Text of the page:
Schools work to balance emotions of bully and victim
The Columbia Public Schools District works to balance the emotions of both victims of bullying and the actual bully itself.
The district trains its teachers to be a listener for bullying victims and their perpetrators.
"Even if it doesn't meet the threshold of the bullying definition so to speak how can they continue to be a listener and a safe place for that student. Every student deserves to go to school feeling safe so how can we continue to work with our educators in building to be that safe person for a student," CPS Chief Equity Officer Carla London said.
London said it is important their teachers are trained to be listeners for students because students must feel safe enough to return to school.
"It's imperative because they will come to the building. That is their job to come to school everyday and we want them to come to that job happy, healthy, and ready to be successful in that learning environment. It is imperative that we repair that harm so that the student can feel safe," London said.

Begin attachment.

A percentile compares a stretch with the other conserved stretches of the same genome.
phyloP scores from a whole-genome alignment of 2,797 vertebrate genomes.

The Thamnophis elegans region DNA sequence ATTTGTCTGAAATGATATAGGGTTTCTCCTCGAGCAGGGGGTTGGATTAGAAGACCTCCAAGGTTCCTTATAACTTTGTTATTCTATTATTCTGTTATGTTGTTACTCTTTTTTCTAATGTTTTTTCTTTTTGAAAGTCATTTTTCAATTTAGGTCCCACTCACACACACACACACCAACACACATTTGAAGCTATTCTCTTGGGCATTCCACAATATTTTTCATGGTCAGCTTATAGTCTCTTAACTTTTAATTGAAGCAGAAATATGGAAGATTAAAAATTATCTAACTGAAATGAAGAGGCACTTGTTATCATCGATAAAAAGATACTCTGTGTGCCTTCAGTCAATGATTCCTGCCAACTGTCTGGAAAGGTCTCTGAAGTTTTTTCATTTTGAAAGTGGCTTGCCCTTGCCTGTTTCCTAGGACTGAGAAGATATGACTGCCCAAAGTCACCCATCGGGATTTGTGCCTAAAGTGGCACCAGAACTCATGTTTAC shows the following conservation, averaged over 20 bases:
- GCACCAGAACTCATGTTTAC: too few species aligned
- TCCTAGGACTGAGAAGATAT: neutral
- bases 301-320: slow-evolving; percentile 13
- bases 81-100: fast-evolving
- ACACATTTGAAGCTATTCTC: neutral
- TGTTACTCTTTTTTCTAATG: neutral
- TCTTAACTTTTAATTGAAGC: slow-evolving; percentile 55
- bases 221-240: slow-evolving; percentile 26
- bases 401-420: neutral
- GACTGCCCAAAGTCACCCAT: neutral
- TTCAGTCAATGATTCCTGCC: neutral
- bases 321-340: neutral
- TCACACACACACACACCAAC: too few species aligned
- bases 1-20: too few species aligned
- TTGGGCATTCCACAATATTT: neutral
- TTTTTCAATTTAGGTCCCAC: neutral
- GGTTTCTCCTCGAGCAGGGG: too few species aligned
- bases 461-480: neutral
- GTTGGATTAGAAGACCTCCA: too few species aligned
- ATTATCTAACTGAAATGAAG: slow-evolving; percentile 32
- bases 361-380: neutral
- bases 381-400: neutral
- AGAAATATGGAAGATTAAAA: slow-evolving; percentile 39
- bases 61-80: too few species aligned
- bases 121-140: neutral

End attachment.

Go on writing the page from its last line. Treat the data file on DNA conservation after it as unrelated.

CPS also works to repair the relationship between the bully and victim to minimize conflict later on at school.
"One of the tools we use are restorative practices which is really creating a safe environment which is 80 percent saying we're a community environment and a safe school or classroom community and then 20 percent of that restorative practice is how can you repair harm when harm has been done," London said.
London also said the restorative practices mean bringing together the students to show the bully the impact of the behavior in order to repair the harm.